By Guest Blogger Rima Jean
I love to write. There, I said it. I friggin’ LOVE to write. It doesn’t matter much what I’m writing — a how-to article on banana clips, an academic piece on the Reformation, a high-adventure fantasy/sci-fi — chances are, I will enjoy writing it.
And this is a very, very good thing. Why? Because being a writer SUCKS.
When I say “suck,” I mean it in the most offensive, most disgusting, most appalling way. I mean “big hairy gorilla balls” suck. (I am currently hoping my father still hasn’t figured out how to navigate Google and has forgotten my website address). Ask any successful writer if they think their jobs suck, and chances are they’ll tell you that at some point, it really did. Writing for money chews you up and spits you out like nothing else. It batters your ego and makes you question your abilities. It makes you want to cry like a little girl who was just told she has a major uni-brow and needs to pluck that damn thing. (What? No one has ever said that to me, I swear. Okay, except maybe in the sixth grade).
“Coleridge was a drug addict. Poe was an alcoholic. Marlowe was stabbed by a man whom he was treacherously trying to stab. Pope took money to keep a woman’s name out of a satire; then wrote a piece so that she could still be recognized. Chatterton killed himself. Byron was accused of incest. Do you still want to be a writer—and if so, why?”
~Bennett Cerf, Co-founder of Random House
How does writing suck? Oh, let me count the ways…
1. Whether your writing is “good” is completely and utterly subjective. Sure, there’s really, really good writing, and then there’s really, really bad writing. But most writers are in between. Literary agents are the industry’s gatekeepers because they’ve seen so much crap they can recognize the good from the bad. But the truth is, they like what they like. It may be “good” writing, but they may not like it. Plain and simple. Likewise, it may be bad writing, but they think it will sell. Sure, you can improve your writing by studying the craft, going to conferences, taking workshops, whatever. All of that definitely benefits you as a writer, but… in the end, it’s about the people with the power deciding if what you’ve written will sell.
2. Non-writers think being a writer is easy. Anyone can write, for God’s sake. What’s so hard about it? Just today, the Starbucks dude told me he was writing a memoir as he passed me my extra-huge latte. Really? That’s nice. Good luck with that. Excuse me while I go suck down my caffeine and try not to smack you.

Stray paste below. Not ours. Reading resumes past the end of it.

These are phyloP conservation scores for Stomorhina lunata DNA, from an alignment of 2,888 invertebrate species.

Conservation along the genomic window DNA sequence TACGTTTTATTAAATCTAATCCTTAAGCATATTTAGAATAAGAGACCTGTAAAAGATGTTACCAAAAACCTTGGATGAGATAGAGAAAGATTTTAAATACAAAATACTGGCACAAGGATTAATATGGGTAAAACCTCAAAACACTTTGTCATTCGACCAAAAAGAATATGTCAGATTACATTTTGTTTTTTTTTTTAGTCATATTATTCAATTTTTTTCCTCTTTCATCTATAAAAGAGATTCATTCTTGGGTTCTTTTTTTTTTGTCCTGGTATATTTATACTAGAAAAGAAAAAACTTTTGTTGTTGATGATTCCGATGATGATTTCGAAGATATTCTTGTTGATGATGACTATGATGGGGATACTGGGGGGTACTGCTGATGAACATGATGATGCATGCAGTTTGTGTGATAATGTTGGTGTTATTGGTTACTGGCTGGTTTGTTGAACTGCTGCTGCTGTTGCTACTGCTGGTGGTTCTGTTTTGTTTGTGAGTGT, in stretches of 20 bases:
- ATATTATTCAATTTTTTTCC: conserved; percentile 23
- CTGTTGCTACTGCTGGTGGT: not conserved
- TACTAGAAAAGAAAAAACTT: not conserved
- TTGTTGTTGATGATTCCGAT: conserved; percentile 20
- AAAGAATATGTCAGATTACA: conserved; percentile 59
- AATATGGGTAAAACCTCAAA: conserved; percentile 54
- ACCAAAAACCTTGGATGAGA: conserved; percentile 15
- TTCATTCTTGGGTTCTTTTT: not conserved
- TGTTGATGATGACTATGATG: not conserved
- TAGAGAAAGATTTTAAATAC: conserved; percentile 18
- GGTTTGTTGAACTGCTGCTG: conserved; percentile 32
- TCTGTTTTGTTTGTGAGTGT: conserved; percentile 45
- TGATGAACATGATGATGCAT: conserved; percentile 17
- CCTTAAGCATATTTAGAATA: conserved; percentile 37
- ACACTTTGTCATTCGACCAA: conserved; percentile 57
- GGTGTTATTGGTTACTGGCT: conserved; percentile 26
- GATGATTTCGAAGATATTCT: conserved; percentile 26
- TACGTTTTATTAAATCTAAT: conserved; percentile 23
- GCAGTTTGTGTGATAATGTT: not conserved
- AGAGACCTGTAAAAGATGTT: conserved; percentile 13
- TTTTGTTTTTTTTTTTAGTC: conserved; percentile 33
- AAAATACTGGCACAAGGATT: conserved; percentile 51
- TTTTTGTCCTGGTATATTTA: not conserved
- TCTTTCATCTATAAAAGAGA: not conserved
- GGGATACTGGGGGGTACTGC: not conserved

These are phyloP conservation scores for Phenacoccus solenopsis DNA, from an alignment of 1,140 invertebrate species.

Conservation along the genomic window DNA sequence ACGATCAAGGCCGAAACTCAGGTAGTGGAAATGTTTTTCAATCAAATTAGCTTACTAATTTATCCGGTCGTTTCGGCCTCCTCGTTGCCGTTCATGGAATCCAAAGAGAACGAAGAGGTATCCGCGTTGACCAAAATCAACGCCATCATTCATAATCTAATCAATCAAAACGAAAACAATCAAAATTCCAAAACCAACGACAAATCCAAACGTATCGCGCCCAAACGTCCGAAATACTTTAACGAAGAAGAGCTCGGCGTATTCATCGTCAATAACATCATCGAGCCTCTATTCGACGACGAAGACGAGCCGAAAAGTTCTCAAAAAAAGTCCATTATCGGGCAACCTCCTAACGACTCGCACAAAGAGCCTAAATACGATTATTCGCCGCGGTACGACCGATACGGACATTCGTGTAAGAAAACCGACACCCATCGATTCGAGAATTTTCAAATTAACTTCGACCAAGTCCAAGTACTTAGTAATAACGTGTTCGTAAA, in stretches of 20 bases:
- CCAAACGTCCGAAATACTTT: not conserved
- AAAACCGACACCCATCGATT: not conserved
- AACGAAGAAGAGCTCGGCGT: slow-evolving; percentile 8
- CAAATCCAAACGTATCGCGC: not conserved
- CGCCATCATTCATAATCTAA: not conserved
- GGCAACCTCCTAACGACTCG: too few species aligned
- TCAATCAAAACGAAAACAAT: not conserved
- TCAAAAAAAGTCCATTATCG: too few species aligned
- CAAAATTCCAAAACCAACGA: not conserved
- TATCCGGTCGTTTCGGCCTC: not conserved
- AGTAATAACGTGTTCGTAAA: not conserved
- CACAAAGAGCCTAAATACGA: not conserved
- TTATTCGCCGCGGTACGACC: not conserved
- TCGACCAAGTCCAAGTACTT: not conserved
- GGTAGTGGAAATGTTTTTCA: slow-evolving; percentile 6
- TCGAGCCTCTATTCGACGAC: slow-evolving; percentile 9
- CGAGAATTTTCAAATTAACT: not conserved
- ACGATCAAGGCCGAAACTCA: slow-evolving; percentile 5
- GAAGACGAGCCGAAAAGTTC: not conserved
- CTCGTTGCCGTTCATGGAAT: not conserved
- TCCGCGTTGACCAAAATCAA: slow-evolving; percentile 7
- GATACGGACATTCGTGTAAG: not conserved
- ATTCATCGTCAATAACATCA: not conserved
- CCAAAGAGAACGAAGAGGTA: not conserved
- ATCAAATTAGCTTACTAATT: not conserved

3. Rejections abound. You need to be made of steel, people. Imagine if what people thought of your work was posted on Amazon and everywhere else on the interwebz for everyone to read. Imagine if stuff like, “Sue’s work really, really sucks” was up for everyone to see. Don’t tell me that wouldn’t piss you off. Rejection attacks you from every angle, whether you write for literary mags, for textbooks, for blogs, etc. Don’t take it personally, they tell you. But the fact of the matter is, you do. You can’t help it, because it’s like someone is looking at your face and telling you they don’t like your nose. Well, dude, what do you want me to do about it? It’s my nose.
I did not write this post with the intention of being “inspirational” or anything. Entertaining, maybe. Definitely not inspirational. This isn’t Chicken Soup for the Writer’s Soul material.
…Or maybe it is.
Because as discouraging as the above information is, writers are succeeding despite the odds every day. (Okay, maybe every two days). And the truth is, writing isn’t the only job that sucks – sucky jobs abound, and yet we do them because we refuse to quit, because as elusive as success is, it can be achieved. It will be achieved, goddammit! People are succeeding at their jobs all the time, not just because they refuse to give up, but because they believe in their abilities, they bounce back quickly, and they don’t let rejection stop them. Most importantly of all, they succeed because they love what they do.
Isn’t that the secret, after all? Do what you love, and no matter how much it sucks at times, success will find you if you keep at it? There’s a great saying… “A Quitter Never Wins And A Winner Never Quits” ~Napolean Hill.
As for me? I’ll keep on writing because I can’t imagine doing anything else. Yeah, it sucks at times, but I love to write. And if you love what you do, well, quitting, is just plain… stupid.
Rima Jean is a freelance writer, designer, and novelist. Her first novel, The Noble Pirates, was published in August of 2011. She lives in Houston with her husband and two little girls, who provide her with endless material for her blog. You can visit her at http://www.rimajean.com.
What do you think? Have you ever quit too soon? How do you know when to keep going, and when to throw in the towel? This can be a very ‘on the fence’ decision.
Today is Veteran’s Day and Remembrance Day. Please give thanks today to all the men and women who served. May God continue to bless them and their families.
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